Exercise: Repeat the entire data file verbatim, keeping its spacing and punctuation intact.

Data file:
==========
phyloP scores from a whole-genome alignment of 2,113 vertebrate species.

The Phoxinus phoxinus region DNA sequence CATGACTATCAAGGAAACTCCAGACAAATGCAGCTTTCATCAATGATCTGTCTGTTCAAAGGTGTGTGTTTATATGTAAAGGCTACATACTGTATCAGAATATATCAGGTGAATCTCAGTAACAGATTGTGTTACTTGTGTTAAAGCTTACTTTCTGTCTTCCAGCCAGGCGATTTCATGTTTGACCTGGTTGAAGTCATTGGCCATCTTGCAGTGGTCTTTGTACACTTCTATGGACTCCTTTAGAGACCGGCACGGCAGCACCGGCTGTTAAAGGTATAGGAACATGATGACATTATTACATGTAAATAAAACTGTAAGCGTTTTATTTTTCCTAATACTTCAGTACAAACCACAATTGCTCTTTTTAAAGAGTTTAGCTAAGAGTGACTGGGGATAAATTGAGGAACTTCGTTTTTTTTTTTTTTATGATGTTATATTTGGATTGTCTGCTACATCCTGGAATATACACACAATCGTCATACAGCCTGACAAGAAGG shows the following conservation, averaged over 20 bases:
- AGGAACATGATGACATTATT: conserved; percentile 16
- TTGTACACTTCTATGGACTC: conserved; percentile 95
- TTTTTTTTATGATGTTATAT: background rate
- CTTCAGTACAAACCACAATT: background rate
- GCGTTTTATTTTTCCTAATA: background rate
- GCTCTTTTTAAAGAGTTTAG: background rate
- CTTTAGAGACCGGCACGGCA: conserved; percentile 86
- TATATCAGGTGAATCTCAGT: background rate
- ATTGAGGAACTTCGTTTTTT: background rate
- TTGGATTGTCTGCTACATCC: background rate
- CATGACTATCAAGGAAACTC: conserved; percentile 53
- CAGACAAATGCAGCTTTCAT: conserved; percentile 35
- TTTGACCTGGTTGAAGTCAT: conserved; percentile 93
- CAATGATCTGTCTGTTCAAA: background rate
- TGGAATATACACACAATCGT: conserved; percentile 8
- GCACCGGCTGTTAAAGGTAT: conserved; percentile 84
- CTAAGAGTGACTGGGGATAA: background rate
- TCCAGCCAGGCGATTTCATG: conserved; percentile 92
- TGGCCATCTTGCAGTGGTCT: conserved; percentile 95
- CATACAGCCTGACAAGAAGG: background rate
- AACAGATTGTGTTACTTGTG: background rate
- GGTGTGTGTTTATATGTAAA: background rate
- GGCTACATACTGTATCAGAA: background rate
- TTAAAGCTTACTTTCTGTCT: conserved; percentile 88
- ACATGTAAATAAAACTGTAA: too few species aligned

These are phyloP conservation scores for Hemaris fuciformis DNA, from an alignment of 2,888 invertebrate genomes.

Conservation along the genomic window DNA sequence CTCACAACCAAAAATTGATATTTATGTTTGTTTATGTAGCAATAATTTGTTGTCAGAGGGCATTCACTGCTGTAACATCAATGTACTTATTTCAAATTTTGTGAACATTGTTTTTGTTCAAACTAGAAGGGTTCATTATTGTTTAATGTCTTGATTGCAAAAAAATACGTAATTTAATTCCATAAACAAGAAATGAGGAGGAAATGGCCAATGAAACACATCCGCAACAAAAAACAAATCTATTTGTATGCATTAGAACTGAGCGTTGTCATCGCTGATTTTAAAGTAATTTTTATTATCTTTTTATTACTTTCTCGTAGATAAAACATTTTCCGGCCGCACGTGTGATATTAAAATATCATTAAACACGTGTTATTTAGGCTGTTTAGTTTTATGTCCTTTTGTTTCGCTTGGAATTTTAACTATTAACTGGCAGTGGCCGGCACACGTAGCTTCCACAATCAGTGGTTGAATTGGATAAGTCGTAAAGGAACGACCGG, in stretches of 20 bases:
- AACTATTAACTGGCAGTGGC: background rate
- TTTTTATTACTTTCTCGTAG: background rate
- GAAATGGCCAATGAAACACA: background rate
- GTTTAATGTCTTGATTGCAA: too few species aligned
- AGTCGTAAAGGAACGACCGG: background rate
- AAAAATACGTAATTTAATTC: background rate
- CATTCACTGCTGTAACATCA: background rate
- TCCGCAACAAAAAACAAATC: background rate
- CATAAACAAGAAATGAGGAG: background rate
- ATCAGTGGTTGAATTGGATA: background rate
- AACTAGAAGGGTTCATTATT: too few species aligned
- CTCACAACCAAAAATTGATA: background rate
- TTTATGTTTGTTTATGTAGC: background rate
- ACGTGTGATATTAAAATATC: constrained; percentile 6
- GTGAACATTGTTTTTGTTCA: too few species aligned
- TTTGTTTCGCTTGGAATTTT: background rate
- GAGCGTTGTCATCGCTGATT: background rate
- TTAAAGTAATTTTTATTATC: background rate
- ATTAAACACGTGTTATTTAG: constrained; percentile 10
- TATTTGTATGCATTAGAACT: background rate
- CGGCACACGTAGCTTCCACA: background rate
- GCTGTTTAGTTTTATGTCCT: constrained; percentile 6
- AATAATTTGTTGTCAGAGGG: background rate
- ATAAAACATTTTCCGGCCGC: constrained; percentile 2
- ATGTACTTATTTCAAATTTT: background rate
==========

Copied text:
phyloP scores from a whole-genome alignment of 2,113 vertebrate species.

The Phoxinus phoxinus region DNA sequence CATGACTATCAAGGAAACTCCAGACAAATGCAGCTTTCATCAATGATCTGTCTGTTCAAAGGTGTGTGTTTATATGTAAAGGCTACATACTGTATCAGAATATATCAGGTGAATCTCAGTAACAGATTGTGTTACTTGTGTTAAAGCTTACTTTCTGTCTTCCAGCCAGGCGATTTCATGTTTGACCTGGTTGAAGTCATTGGCCATCTTGCAGTGGTCTTTGTACACTTCTATGGACTCCTTTAGAGACCGGCACGGCAGCACCGGCTGTTAAAGGTATAGGAACATGATGACATTATTACATGTAAATAAAACTGTAAGCGTTTTATTTTTCCTAATACTTCAGTACAAACCACAATTGCTCTTTTTAAAGAGTTTAGCTAAGAGTGACTGGGGATAAATTGAGGAACTTCGTTTTTTTTTTTTTTATGATGTTATATTTGGATTGTCTGCTACATCCTGGAATATACACACAATCGTCATACAGCCTGACAAGAAGG shows the following conservation, averaged over 20 bases:
- AGGAACATGATGACATTATT: conserved; percentile 16
- TTGTACACTTCTATGGACTC: conserved; percentile 95
- TTTTTTTTATGATGTTATAT: background rate
- CTTCAGTACAAACCACAATT: background rate
- GCGTTTTATTTTTCCTAATA: background rate
- GCTCTTTTTAAAGAGTTTAG: background rate
- CTTTAGAGACCGGCACGGCA: conserved; percentile 86
- TATATCAGGTGAATCTCAGT: background rate
- ATTGAGGAACTTCGTTTTTT: background rate
- TTGGATTGTCTGCTACATCC: background rate
- CATGACTATCAAGGAAACTC: conserved; percentile 53
- CAGACAAATGCAGCTTTCAT: conserved; percentile 35
- TTTGACCTGGTTGAAGTCAT: conserved; percentile 93
- CAATGATCTGTCTGTTCAAA: background rate
- TGGAATATACACACAATCGT: conserved; percentile 8
- GCACCGGCTGTTAAAGGTAT: conserved; percentile 84
- CTAAGAGTGACTGGGGATAA: background rate
- TCCAGCCAGGCGATTTCATG: conserved; percentile 92
- TGGCCATCTTGCAGTGGTCT: conserved; percentile 95
- CATACAGCCTGACAAGAAGG: background rate
- AACAGATTGTGTTACTTGTG: background rate
- GGTGTGTGTTTATATGTAAA: background rate
- GGCTACATACTGTATCAGAA: background rate
- TTAAAGCTTACTTTCTGTCT: conserved; percentile 88
- ACATGTAAATAAAACTGTAA: too few species aligned

These are phyloP conservation scores for Hemaris fuciformis DNA, from an alignment of 2,888 invertebrate genomes.

Conservation along the genomic window DNA sequence CTCACAACCAAAAATTGATATTTATGTTTGTTTATGTAGCAATAATTTGTTGTCAGAGGGCATTCACTGCTGTAACATCAATGTACTTATTTCAAATTTTGTGAACATTGTTTTTGTTCAAACTAGAAGGGTTCATTATTGTTTAATGTCTTGATTGCAAAAAAATACGTAATTTAATTCCATAAACAAGAAATGAGGAGGAAATGGCCAATGAAACACATCCGCAACAAAAAACAAATCTATTTGTATGCATTAGAACTGAGCGTTGTCATCGCTGATTTTAAAGTAATTTTTATTATCTTTTTATTACTTTCTCGTAGATAAAACATTTTCCGGCCGCACGTGTGATATTAAAATATCATTAAACACGTGTTATTTAGGCTGTTTAGTTTTATGTCCTTTTGTTTCGCTTGGAATTTTAACTATTAACTGGCAGTGGCCGGCACACGTAGCTTCCACAATCAGTGGTTGAATTGGATAAGTCGTAAAGGAACGACCGG, in stretches of 20 bases:
- AACTATTAACTGGCAGTGGC: background rate
- TTTTTATTACTTTCTCGTAG: background rate
- GAAATGGCCAATGAAACACA: background rate
- GTTTAATGTCTTGATTGCAA: too few species aligned
- AGTCGTAAAGGAACGACCGG: background rate
- AAAAATACGTAATTTAATTC: background rate
- CATTCACTGCTGTAACATCA: background rate
- TCCGCAACAAAAAACAAATC: background rate
- CATAAACAAGAAATGAGGAG: background rate
- ATCAGTGGTTGAATTGGATA: background rate
- AACTAGAAGGGTTCATTATT: too few species aligned
- CTCACAACCAAAAATTGATA: background rate
- TTTATGTTTGTTTATGTAGC: background rate
- ACGTGTGATATTAAAATATC: constrained; percentile 6
- GTGAACATTGTTTTTGTTCA: too few species aligned
- TTTGTTTCGCTTGGAATTTT: background rate
- GAGCGTTGTCATCGCTGATT: background rate
- TTAAAGTAATTTTTATTATC: background rate
- ATTAAACACGTGTTATTTAG: constrained; percentile 10
- TATTTGTATGCATTAGAACT: background rate
- CGGCACACGTAGCTTCCACA: background rate
- GCTGTTTAGTTTTATGTCCT: constrained; percentile 6
- AATAATTTGTTGTCAGAGGG: background rate
- ATAAAACATTTTCCGGCCGC: constrained; percentile 2
- ATGTACTTATTTCAAATTTT: background rate